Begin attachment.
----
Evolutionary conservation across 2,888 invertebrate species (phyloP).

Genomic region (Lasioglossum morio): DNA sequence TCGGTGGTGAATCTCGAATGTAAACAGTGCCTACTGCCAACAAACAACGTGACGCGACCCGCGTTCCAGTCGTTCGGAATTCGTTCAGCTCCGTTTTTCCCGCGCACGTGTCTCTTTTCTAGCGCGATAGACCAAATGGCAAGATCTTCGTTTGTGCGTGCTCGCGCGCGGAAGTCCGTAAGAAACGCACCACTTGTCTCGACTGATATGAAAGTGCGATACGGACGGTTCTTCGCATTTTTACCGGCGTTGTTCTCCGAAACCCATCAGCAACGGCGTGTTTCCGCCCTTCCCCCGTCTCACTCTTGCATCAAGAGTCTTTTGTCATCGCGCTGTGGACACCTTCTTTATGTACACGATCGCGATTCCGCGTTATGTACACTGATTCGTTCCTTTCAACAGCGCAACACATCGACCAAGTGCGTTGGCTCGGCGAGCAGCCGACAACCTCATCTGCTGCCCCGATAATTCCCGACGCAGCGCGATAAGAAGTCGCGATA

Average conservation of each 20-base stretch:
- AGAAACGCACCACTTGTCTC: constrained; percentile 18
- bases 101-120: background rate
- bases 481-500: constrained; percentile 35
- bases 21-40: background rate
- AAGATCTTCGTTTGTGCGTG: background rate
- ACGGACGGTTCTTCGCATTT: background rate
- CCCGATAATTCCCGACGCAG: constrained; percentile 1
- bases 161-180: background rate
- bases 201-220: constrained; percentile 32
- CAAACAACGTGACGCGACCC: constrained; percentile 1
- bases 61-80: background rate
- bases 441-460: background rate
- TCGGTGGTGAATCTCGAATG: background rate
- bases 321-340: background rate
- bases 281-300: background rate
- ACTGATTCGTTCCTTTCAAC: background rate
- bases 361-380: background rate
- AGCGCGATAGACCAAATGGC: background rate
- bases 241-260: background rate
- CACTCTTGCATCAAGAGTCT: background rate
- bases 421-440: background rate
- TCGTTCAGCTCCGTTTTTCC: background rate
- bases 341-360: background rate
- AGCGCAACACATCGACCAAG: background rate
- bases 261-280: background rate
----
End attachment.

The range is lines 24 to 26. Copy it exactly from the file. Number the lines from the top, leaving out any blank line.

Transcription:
- bases 421-440: background rate
- TCGTTCAGCTCCGTTTTTCC: background rate
- bases 341-360: background rate